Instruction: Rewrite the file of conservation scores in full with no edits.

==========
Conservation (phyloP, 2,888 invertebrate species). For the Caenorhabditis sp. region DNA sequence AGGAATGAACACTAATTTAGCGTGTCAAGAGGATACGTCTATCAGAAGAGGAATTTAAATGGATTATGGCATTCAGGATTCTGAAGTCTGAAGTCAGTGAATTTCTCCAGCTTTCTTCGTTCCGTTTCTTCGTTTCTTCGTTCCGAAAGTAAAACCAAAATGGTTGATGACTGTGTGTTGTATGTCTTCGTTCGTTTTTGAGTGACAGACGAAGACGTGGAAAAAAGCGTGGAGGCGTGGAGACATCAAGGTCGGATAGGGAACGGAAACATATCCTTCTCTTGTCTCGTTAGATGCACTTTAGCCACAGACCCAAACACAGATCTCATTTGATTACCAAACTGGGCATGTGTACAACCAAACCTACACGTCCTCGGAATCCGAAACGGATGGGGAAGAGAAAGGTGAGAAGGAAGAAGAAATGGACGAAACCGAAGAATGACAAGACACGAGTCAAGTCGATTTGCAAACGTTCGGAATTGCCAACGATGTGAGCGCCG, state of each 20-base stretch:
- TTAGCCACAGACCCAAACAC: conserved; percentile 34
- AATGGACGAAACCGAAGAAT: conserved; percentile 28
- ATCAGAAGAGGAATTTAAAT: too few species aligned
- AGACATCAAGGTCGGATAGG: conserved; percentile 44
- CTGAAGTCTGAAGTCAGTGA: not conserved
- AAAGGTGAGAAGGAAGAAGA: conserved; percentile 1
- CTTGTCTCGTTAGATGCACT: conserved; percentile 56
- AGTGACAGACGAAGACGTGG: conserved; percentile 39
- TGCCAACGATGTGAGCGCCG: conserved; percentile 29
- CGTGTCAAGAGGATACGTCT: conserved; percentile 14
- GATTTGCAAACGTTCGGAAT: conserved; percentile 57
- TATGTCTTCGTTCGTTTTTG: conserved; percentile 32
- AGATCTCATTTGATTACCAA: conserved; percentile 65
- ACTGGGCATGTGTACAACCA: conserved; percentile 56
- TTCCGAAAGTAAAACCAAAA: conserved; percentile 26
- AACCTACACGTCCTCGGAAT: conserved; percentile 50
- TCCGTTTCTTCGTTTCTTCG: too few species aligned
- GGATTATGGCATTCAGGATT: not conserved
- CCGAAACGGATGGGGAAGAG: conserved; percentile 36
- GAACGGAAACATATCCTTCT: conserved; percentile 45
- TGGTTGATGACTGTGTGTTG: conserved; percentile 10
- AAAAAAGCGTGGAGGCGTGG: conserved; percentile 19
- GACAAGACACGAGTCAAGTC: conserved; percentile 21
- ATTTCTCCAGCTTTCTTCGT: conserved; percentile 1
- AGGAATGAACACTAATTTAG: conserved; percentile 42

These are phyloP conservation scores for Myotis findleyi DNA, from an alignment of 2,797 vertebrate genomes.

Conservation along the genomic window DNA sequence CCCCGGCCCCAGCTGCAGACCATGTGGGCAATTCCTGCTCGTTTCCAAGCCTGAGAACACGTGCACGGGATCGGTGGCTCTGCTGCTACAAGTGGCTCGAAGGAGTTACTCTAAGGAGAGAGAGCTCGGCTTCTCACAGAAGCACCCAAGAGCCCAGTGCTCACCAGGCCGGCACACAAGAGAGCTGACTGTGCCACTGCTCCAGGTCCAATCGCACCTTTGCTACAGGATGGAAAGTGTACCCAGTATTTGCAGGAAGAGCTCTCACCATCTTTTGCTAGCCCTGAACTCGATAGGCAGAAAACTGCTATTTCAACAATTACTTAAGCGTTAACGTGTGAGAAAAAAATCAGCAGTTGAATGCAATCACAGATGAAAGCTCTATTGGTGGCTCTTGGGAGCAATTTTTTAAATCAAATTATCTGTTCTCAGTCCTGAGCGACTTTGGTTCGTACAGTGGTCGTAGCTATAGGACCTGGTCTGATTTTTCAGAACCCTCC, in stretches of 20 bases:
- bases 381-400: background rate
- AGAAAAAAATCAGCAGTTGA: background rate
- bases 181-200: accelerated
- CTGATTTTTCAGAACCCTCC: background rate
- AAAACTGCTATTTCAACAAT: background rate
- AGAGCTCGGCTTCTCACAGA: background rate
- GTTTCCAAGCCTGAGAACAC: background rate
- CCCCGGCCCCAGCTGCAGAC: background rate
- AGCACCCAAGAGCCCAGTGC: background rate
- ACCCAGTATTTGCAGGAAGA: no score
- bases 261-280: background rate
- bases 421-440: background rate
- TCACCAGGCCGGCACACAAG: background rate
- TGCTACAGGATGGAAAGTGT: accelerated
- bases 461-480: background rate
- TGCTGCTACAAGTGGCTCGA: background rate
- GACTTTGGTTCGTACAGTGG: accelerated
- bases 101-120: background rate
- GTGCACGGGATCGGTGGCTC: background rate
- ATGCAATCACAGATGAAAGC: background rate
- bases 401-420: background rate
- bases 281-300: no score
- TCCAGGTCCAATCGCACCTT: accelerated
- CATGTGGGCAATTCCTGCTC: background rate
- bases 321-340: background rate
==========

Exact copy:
Conservation (phyloP, 2,888 invertebrate species). For the Caenorhabditis sp. region DNA sequence AGGAATGAACACTAATTTAGCGTGTCAAGAGGATACGTCTATCAGAAGAGGAATTTAAATGGATTATGGCATTCAGGATTCTGAAGTCTGAAGTCAGTGAATTTCTCCAGCTTTCTTCGTTCCGTTTCTTCGTTTCTTCGTTCCGAAAGTAAAACCAAAATGGTTGATGACTGTGTGTTGTATGTCTTCGTTCGTTTTTGAGTGACAGACGAAGACGTGGAAAAAAGCGTGGAGGCGTGGAGACATCAAGGTCGGATAGGGAACGGAAACATATCCTTCTCTTGTCTCGTTAGATGCACTTTAGCCACAGACCCAAACACAGATCTCATTTGATTACCAAACTGGGCATGTGTACAACCAAACCTACACGTCCTCGGAATCCGAAACGGATGGGGAAGAGAAAGGTGAGAAGGAAGAAGAAATGGACGAAACCGAAGAATGACAAGACACGAGTCAAGTCGATTTGCAAACGTTCGGAATTGCCAACGATGTGAGCGCCG, state of each 20-base stretch:
- TTAGCCACAGACCCAAACAC: conserved; percentile 34
- AATGGACGAAACCGAAGAAT: conserved; percentile 28
- ATCAGAAGAGGAATTTAAAT: too few species aligned
- AGACATCAAGGTCGGATAGG: conserved; percentile 44
- CTGAAGTCTGAAGTCAGTGA: not conserved
- AAAGGTGAGAAGGAAGAAGA: conserved; percentile 1
- CTTGTCTCGTTAGATGCACT: conserved; percentile 56
- AGTGACAGACGAAGACGTGG: conserved; percentile 39
- TGCCAACGATGTGAGCGCCG: conserved; percentile 29
- CGTGTCAAGAGGATACGTCT: conserved; percentile 14
- GATTTGCAAACGTTCGGAAT: conserved; percentile 57
- TATGTCTTCGTTCGTTTTTG: conserved; percentile 32
- AGATCTCATTTGATTACCAA: conserved; percentile 65
- ACTGGGCATGTGTACAACCA: conserved; percentile 56
- TTCCGAAAGTAAAACCAAAA: conserved; percentile 26
- AACCTACACGTCCTCGGAAT: conserved; percentile 50
- TCCGTTTCTTCGTTTCTTCG: too few species aligned
- GGATTATGGCATTCAGGATT: not conserved
- CCGAAACGGATGGGGAAGAG: conserved; percentile 36
- GAACGGAAACATATCCTTCT: conserved; percentile 45
- TGGTTGATGACTGTGTGTTG: conserved; percentile 10
- AAAAAAGCGTGGAGGCGTGG: conserved; percentile 19
- GACAAGACACGAGTCAAGTC: conserved; percentile 21
- ATTTCTCCAGCTTTCTTCGT: conserved; percentile 1
- AGGAATGAACACTAATTTAG: conserved; percentile 42

These are phyloP conservation scores for Myotis findleyi DNA, from an alignment of 2,797 vertebrate genomes.

Conservation along the genomic window DNA sequence CCCCGGCCCCAGCTGCAGACCATGTGGGCAATTCCTGCTCGTTTCCAAGCCTGAGAACACGTGCACGGGATCGGTGGCTCTGCTGCTACAAGTGGCTCGAAGGAGTTACTCTAAGGAGAGAGAGCTCGGCTTCTCACAGAAGCACCCAAGAGCCCAGTGCTCACCAGGCCGGCACACAAGAGAGCTGACTGTGCCACTGCTCCAGGTCCAATCGCACCTTTGCTACAGGATGGAAAGTGTACCCAGTATTTGCAGGAAGAGCTCTCACCATCTTTTGCTAGCCCTGAACTCGATAGGCAGAAAACTGCTATTTCAACAATTACTTAAGCGTTAACGTGTGAGAAAAAAATCAGCAGTTGAATGCAATCACAGATGAAAGCTCTATTGGTGGCTCTTGGGAGCAATTTTTTAAATCAAATTATCTGTTCTCAGTCCTGAGCGACTTTGGTTCGTACAGTGGTCGTAGCTATAGGACCTGGTCTGATTTTTCAGAACCCTCC, in stretches of 20 bases:
- bases 381-400: background rate
- AGAAAAAAATCAGCAGTTGA: background rate
- bases 181-200: accelerated
- CTGATTTTTCAGAACCCTCC: background rate
- AAAACTGCTATTTCAACAAT: background rate
- AGAGCTCGGCTTCTCACAGA: background rate
- GTTTCCAAGCCTGAGAACAC: background rate
- CCCCGGCCCCAGCTGCAGAC: background rate
- AGCACCCAAGAGCCCAGTGC: background rate
- ACCCAGTATTTGCAGGAAGA: no score
- bases 261-280: background rate
- bases 421-440: background rate
- TCACCAGGCCGGCACACAAG: background rate
- TGCTACAGGATGGAAAGTGT: accelerated
- bases 461-480: background rate
- TGCTGCTACAAGTGGCTCGA: background rate
- GACTTTGGTTCGTACAGTGG: accelerated
- bases 101-120: background rate
- GTGCACGGGATCGGTGGCTC: background rate
- ATGCAATCACAGATGAAAGC: background rate
- bases 401-420: background rate
- bases 281-300: no score
- TCCAGGTCCAATCGCACCTT: accelerated
- CATGTGGGCAATTCCTGCTC: background rate
- bases 321-340: background rate